#'   interpretation of that operator — specifically that a value at time ‘t’
#'   should be the value at time ‘t-1’ for a positive lag. This is different
#'   than lag.zoo() as well as lag.ts()."
#'
#'   Of note when considering performance: the example has 10080 rows on three
#'   features alternating between three states, and trains on 20 percent of the
#'   observations, while updating every 1008 (10 percent) observation. On a 2016
#'   Macbook Pro with 16Gb of RAM, this example function call takes 15 second to
#'   run. Increasing the update frequency will decrease computation time, but
#'   may increase false alarm rates or decrease flagging accuracy. We recommend
#'   that you set the update frequency based on the natural and physical designs
#'   of your system. For example, if your system has a multi-state process which
#'   switches across one of four states every two hours, then test the update
#'   frequency at an eight or 12 hour level --- enough observations to measure
#'   two to three full cycles of the switching process. For observations
#'   recorded every five minutes, try updateFreq = (60 / 5) * 8 = 96 or (60 / 5)
#'   * 12 = 144.
#'
#'   This user-facing function calls the processMonitor() function, and returns
#'   the training arguments necessary to call the mspMonitor() and mspWarning()
#'   functions.
#'
#'   For more details, see Kazor et al (2016):
#'
#'   \url{http://link.springer.com/article/10.1007/s00477-016-1246-2}
#'
#' @seealso Calls: \code{\link{processMonitor}}. Pipe flow: \code{mspTrain}
#'   into \code{\link{mspMonitor}} into \code{\link{mspWarning}}.
#'
#' @export
#'
#' @importFrom lazyeval lazy_dots
#' @importFrom lazyeval lazy_eval
#' @importFrom xts xts
#' @importFrom xts lag.xts
#' @importFrom xts is.xts
#'
#' @examples
#'
#' \dontrun{# cut down on R CMD check time
#'
#'   nrml <- mspProcessData(faults = "NOC")
#'
#'   mspTrain(data = nrml[, -1],
#'          labelVector = nrml[, 1],
#'          trainObs = 4320)
#'
#' }
#'
mspTrain <- function(data,
                     labelVector,
                     trainObs,
                     updateFreq = ceiling(0.5 * trainObs),
                     Dynamic = TRUE,
                     lagsIncluded = c(0, 1),
                     faultsToTriggerAlarm = 5,
                     ...){

  ls <- lazy_dots(...)

  # browser()

  if(!is.xts(data)){
    stop("Object 'data' is not an xts object. Please transform your data to an
         extendible time series.")
  }

  # Lag the data
  if(Dynamic == TRUE){
    data <- lag.xts(data, lagsIncluded)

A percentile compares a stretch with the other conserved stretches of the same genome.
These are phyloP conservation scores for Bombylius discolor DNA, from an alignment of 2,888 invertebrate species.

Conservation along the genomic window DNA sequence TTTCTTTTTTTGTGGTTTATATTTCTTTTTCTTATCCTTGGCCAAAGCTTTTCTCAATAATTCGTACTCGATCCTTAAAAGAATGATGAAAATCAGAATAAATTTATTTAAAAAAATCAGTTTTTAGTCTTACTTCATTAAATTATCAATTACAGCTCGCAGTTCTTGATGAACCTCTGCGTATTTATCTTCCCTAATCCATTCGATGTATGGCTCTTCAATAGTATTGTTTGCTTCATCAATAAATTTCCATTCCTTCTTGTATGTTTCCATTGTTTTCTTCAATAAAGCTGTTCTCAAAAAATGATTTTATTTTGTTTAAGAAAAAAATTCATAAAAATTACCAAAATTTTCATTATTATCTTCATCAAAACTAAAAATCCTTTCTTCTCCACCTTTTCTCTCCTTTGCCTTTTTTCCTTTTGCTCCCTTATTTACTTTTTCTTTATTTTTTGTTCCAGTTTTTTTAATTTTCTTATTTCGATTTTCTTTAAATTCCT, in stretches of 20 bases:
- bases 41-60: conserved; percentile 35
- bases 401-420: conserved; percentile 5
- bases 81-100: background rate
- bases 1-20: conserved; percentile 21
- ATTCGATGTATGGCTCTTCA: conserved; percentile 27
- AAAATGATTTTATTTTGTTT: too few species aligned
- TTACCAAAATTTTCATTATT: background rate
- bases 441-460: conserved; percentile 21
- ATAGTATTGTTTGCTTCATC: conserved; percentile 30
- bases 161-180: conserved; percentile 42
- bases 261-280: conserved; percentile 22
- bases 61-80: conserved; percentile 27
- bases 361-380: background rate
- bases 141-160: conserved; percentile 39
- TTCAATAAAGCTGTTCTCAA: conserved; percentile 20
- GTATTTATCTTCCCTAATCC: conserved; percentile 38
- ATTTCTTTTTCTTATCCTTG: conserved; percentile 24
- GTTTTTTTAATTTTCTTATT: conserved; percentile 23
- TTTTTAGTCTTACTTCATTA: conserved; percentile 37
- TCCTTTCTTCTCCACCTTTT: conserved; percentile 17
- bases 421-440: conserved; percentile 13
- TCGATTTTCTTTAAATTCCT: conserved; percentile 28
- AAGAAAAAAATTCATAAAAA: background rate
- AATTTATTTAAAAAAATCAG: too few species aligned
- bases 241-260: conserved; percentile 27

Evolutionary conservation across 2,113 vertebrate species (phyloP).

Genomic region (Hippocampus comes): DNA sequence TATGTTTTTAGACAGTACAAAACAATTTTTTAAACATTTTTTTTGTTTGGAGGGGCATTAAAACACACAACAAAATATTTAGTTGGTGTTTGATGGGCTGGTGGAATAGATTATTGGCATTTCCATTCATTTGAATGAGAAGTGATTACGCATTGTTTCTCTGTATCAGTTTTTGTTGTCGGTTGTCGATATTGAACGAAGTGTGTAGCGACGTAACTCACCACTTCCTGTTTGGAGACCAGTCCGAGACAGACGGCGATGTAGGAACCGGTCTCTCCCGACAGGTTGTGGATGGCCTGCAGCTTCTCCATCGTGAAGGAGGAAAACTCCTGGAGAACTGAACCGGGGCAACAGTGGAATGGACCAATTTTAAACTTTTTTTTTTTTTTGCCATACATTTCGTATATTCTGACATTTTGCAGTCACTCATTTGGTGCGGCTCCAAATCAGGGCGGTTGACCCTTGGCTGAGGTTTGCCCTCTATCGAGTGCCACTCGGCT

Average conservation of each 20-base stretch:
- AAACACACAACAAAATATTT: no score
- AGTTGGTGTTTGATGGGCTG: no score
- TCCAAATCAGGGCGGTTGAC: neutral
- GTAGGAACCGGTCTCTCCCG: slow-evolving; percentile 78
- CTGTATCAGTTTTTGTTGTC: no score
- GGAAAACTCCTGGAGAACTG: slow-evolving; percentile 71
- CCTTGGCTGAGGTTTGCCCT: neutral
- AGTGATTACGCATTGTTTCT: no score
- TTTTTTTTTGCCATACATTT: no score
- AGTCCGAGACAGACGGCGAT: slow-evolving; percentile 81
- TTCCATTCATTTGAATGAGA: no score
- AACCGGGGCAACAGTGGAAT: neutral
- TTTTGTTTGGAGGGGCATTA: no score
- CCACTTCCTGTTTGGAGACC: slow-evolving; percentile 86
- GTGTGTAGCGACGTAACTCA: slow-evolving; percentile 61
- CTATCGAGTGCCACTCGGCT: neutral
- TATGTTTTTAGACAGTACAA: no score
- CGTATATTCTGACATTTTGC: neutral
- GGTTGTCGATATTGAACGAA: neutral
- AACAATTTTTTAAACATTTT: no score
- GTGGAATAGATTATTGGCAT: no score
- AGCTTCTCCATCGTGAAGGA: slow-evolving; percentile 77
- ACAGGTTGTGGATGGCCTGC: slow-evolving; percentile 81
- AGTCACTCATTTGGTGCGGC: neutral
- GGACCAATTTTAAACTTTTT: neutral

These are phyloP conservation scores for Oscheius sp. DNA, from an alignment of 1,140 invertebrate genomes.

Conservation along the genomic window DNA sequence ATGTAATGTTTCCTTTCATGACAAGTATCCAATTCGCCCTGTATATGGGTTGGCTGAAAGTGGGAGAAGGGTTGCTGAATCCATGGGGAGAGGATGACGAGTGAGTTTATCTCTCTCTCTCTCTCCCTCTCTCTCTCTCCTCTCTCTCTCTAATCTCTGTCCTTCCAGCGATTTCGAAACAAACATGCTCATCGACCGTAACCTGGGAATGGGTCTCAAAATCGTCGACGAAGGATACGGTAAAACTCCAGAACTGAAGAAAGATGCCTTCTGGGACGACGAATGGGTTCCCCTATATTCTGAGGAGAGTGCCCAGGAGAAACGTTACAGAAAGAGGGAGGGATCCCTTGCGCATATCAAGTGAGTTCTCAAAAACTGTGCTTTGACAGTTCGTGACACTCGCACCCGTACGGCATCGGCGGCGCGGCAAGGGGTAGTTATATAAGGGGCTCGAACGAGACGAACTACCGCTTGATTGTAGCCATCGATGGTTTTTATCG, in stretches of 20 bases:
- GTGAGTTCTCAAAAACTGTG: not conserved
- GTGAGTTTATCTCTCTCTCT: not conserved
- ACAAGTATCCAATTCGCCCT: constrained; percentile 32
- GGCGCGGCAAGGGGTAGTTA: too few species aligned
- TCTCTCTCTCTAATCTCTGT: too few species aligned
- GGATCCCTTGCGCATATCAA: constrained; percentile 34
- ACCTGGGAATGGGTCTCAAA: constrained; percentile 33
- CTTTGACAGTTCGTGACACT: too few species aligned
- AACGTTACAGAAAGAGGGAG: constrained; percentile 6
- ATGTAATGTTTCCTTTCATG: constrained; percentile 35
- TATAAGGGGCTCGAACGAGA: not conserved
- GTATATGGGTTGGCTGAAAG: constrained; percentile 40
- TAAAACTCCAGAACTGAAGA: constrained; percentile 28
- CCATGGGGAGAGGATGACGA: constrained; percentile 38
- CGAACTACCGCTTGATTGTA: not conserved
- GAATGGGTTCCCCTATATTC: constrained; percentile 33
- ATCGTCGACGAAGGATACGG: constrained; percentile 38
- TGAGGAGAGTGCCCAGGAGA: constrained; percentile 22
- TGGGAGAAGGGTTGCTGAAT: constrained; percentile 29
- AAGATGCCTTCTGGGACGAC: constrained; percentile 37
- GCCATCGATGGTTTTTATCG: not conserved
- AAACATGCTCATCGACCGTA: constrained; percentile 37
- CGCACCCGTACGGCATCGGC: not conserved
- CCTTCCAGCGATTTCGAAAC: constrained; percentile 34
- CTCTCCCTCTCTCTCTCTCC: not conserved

}
  data <- data[-(1:max(abs(lagsIncluded))),]

  classes <- unique(labelVector)
  # We have to do this because of how data_ls is subsetted
  names(classes) <- LETTERS[1:length(classes)]
  if(is.vector(labelVector)){
    labelVector <- matrix(labelVector, ncol = 1)
  }
  memberProp <- sapply(classes, function(x){
    sum(labelVector == x) / nrow(labelVector)
  })
  classData <- cbind(labelVector[-(1:max(abs(lagsIncluded))),], data)
  data_ls <- lapply(1:length(classes), function(i){
    data_df <- classData[classData[,1] == classes[i],]
    data_df[, -1]
  })
  names(data_ls) <- names(classes)

  monitorResults <- lapply(1:length(classes), function(i){
    do.call(processMonitor,
            args = c(list(data = data_ls[[names(classes)[i]]],
                          trainObs = floor(trainObs * memberProp[i]),
                          updateFreq = floor(updateFreq * memberProp[i]),
                          faultsToTriggerAlarm = faultsToTriggerAlarm),
                     lazy_eval(ls)))
  })

  names(monitorResults) <- names(classes)

  # Fault Checks data matrix
  FaultChecks <- lapply(1:length(classes), function(i){
    monitorResults[[names(classes)[i]]]$FaultChecks
  })
  FaultChecks <- do.call(rbind, FaultChecks)

  # Non-alarmed observations data matrix
  Non_Alarmed_Obs <- lapply(1:length(classes), function(i){
    monitorResults[[names(classes)[i]]]$Non_Alarmed_Obs
  })
  Non_Alarmed_Obs <- do.call(rbind, Non_Alarmed_Obs)
  Non_Alarmed_Obs <- cbind(classData[index(Non_Alarmed_Obs), 1],
                           Non_Alarmed_Obs)

  # Alarmed observations and corresponding alarm codes data matrix
  Alarms <- lapply(1:length(classes), function(i){
    monitorResults[[names(classes)[i]]]$Alarms
  })
  # Some of the alarm xts matrices are empty, and neither merge.xts() nor
  # rbind.xts() will work to bind an empty xts to a non-empty xts. Therefore,
  # we remove any empty xts objects. If all xts objects are empty, then we
  # return one of the empty ones.
  condition <- sapply(Alarms, function(i){
    # condition returns a logical vector where FALSE corresponds to an empty
    # xts object
    !is.null(dim(i))
  })
  if(sum(condition) != 0){
    # If there is at least one non-empty xts object in Alarms, then find the
    # non-empty ones and row bind their observations together.
    Alarms <- Alarms[condition]
    Alarms <- do.call(rbind, Alarms)
  }else{
    # Otherwise (all the xts objects are empty), return the first one.
    Alarms <- Alarms[[1]]
  }

  # Training Specifications list for flagging future observations
  TrainingSpecs <- lapply(1:length(classes), function(i){
    monitorResults[[names(classes)[i]]]$TrainingSpecs
  })
  names(TrainingSpecs) <- classes


  list(FaultChecks = FaultChecks,
       Non_Alarmed_Obs = Non_Alarmed_Obs,
       Alarms = Alarms,
       TrainingSpecs = TrainingSpecs)
}

Try the mvMonitoring package in your browser

Any scripts or data that you put into this service are public.

mvMonitoring documentation built on Nov. 17, 2017, 6:31 a.m.